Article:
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Home / Health & Science

Surgery that cures snoring

HEALTH & SCIENCEBy KILLIAD SINIDE | Thu,Jan 28 2021 09:38:14 EAT
By KILLIAD SINIDE | Thu,Jan 28 2021 09:38:14 EAT

 It is very important for all snorers to undergo a test called polysomnography, which is the overnight monitoring of sleep patterns. [Photo: Shutterstock]

One of the last places you want to find yourself after a long day at work is the same room with a snorer. In fact, according to the National Center for Biotechnology Information, women sleeping with snoring partners are three times more likely to have insomnia symptoms than those whose partners do not snore.

But did you know that snoring is actually a health condition?

Snoring is associated to a serious breathing disorder called sleep apnea that is caused by blocked upper airways, which restrict the flow of oxygen into the body. Loud snoring broken up by pauses in breathing can be a sign of obstructive sleep apnea (OSA).

People with sleep apnea experience brief interruptions in breathing that may happen up to 20 to 30 times every hour while they sleep. This causes oxygen levels in the blood to fall, forcing the brain to wake you up so you can take a breath. “It’s as if someone is shaking you awake every few minutes throughout your sleep,” says Johns Hopkins sleep expert Alan Schwartz, MD.

Apart from interfering with the quantity and quality of sleep, sleep apnea affects heart activity and can cause cardiac dysfunction, brain strokes, cancers and muscular dystrophy if not diagnosed and treated early in adults.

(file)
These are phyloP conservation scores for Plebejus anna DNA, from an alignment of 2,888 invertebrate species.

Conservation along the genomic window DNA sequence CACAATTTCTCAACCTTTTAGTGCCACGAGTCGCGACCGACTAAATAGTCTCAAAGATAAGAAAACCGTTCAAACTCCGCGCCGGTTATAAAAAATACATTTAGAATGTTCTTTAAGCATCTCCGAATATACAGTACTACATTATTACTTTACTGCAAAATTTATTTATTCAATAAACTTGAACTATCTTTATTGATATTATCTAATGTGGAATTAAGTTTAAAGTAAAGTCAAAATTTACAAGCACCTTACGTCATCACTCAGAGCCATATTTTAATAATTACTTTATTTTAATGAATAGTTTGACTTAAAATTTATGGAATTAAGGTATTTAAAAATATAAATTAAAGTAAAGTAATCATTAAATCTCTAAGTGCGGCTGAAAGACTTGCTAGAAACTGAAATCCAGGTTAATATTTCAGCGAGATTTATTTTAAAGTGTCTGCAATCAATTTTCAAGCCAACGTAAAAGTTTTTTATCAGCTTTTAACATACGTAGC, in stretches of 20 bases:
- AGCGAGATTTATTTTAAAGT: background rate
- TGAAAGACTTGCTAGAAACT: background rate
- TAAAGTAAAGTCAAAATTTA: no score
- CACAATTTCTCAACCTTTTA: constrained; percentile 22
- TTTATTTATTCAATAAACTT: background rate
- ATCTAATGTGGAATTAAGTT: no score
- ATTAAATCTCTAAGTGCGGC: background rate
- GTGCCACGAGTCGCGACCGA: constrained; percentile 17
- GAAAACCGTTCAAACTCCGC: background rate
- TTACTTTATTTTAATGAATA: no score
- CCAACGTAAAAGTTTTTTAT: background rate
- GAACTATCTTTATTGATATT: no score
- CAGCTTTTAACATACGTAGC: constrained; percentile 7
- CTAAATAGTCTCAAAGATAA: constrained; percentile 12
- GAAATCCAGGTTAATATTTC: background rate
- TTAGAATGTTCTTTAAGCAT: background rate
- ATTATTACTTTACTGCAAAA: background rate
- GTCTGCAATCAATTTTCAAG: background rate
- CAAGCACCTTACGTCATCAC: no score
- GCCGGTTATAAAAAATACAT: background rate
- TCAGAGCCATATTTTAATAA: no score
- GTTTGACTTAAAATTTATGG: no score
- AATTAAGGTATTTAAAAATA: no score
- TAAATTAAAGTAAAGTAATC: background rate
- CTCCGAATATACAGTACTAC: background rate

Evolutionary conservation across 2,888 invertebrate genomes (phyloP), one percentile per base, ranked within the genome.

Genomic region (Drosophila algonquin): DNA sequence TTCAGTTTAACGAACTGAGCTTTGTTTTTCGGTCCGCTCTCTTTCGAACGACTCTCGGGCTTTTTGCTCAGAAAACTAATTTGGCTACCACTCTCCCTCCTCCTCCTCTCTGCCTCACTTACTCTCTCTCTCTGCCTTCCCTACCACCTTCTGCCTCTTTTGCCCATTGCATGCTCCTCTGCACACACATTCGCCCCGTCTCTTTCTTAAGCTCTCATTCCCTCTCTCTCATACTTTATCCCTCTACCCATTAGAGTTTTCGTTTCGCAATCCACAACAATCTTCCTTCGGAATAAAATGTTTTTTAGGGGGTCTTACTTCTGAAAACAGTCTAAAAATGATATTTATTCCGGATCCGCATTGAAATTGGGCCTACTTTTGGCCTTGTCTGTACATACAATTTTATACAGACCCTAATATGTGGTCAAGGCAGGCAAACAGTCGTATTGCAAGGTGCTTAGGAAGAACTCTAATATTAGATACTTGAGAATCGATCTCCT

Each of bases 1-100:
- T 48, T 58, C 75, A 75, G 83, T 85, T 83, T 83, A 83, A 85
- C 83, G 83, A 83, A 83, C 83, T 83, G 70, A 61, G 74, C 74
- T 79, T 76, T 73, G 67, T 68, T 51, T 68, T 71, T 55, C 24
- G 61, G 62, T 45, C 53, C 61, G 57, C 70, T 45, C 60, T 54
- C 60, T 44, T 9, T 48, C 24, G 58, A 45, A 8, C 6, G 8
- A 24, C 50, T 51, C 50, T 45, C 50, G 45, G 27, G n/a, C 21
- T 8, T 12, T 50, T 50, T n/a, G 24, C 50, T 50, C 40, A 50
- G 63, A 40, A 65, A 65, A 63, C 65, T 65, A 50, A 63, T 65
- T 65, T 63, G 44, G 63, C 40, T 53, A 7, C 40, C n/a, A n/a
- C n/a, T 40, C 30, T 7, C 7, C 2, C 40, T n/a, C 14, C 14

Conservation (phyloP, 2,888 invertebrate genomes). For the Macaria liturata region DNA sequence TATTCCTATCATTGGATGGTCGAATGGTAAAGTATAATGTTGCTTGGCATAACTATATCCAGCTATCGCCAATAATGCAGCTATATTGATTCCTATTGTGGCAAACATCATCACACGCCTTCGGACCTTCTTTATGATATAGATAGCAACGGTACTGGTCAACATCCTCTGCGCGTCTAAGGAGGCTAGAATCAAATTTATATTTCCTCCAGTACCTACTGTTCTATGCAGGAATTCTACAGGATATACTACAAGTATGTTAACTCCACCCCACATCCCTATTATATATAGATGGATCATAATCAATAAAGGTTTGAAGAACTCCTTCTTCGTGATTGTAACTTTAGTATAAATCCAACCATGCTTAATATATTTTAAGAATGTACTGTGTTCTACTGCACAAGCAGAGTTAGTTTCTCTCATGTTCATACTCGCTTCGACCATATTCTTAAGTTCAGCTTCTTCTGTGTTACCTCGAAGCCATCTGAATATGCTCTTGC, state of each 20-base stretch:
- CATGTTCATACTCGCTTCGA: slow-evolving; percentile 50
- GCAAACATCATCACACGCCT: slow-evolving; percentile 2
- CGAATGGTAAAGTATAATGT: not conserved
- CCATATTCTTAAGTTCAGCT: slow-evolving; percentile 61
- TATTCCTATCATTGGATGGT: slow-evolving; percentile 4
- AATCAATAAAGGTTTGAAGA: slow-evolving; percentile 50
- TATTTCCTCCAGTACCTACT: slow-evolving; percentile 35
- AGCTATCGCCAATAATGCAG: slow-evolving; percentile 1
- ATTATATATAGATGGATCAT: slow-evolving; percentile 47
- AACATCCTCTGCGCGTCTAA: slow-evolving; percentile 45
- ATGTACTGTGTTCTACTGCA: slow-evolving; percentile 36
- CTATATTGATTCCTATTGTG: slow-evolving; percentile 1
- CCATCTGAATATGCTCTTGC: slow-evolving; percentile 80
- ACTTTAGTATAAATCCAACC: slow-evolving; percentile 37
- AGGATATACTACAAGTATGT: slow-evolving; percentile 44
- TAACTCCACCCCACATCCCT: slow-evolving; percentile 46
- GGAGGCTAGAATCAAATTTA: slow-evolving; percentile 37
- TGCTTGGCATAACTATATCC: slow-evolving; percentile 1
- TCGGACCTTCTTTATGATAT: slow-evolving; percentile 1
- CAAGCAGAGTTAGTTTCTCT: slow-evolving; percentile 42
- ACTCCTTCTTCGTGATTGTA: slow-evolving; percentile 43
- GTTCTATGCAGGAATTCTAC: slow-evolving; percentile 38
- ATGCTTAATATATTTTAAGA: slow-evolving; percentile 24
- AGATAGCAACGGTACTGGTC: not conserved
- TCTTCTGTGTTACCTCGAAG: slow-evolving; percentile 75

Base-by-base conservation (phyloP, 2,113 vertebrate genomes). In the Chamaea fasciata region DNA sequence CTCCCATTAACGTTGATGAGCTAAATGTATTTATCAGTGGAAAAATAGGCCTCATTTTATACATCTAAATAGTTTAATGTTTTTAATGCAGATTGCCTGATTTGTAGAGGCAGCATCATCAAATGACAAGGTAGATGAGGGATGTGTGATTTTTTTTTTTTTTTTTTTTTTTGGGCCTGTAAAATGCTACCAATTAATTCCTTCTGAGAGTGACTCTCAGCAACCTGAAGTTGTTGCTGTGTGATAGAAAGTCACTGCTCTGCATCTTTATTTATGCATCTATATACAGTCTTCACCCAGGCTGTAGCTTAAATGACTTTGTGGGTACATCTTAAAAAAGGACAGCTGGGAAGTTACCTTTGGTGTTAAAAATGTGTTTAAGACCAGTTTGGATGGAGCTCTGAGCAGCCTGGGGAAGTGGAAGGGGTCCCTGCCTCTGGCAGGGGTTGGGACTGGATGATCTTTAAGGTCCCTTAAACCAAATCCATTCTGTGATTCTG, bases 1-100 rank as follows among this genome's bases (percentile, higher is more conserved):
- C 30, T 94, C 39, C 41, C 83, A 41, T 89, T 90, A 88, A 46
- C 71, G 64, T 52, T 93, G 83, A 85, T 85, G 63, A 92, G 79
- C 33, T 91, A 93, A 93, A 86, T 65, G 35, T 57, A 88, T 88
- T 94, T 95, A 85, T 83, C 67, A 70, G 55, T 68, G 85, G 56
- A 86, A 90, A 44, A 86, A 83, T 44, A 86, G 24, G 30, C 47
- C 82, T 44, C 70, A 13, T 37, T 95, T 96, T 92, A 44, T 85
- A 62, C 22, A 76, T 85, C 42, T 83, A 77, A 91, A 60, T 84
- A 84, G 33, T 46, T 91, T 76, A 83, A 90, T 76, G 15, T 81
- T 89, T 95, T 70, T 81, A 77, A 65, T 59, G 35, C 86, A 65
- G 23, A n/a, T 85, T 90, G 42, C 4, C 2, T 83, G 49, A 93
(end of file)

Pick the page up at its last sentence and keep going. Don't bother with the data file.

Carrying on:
How is it diagnosed?

During sleep, the tone of muscles is usually low, but people with sleep apnea experience an over-relaxation of the muscles of airway, which can affect the memory of patients, cause sexual dysfunction and increase daytime fatigue. “A sleep apneic may suffer road traffic accidents due to daytime sleepiness,” says Kalpana Nagpal, a robotic surgeon and ENT specialist at Indraprastha Apollo Hospital.

It is very important for all snorers to undergo a test called polysomnography, which is the overnight monitoring of sleep patterns.

“Cardiologists and physicians throughout the world should emphasise sleep apnea in their clinics. It should be adopted at the preventive medicine level. Sleep apnea should be screened even in drivers driving on the roads,” says Dr Kalpana.

A new treatment option

For years, portable devices that keep the airway open during sleep have been recommended treatments for patients with OSA.

But patients rarely use these devices as required. “It should be at least six hours every night, but most people use them for only two or three hours,” says the ENT specialist. “Other sleep surgeries are also not as effective as the most recent robotic treatment for sleep apnea.”

Robotic surgery is a revolution in sleep medicine, because it is a minimally-invasive approach to treating sleep apnea. The technology gives surgeons unprecedented dexterity, precision and vision of the surgical field so they can perform the surgery through a patient’s mouth.

Traditional sleep surgeries required large incisions in the neck and jaw, which meant long recovery times for patients. This technique is less painful and allows quick recovery after surgery. “We put the robotic arms through the throat without any external scar or incision,” explains Kalpana, who performs more than 100 robotic ENT surgeries every year.

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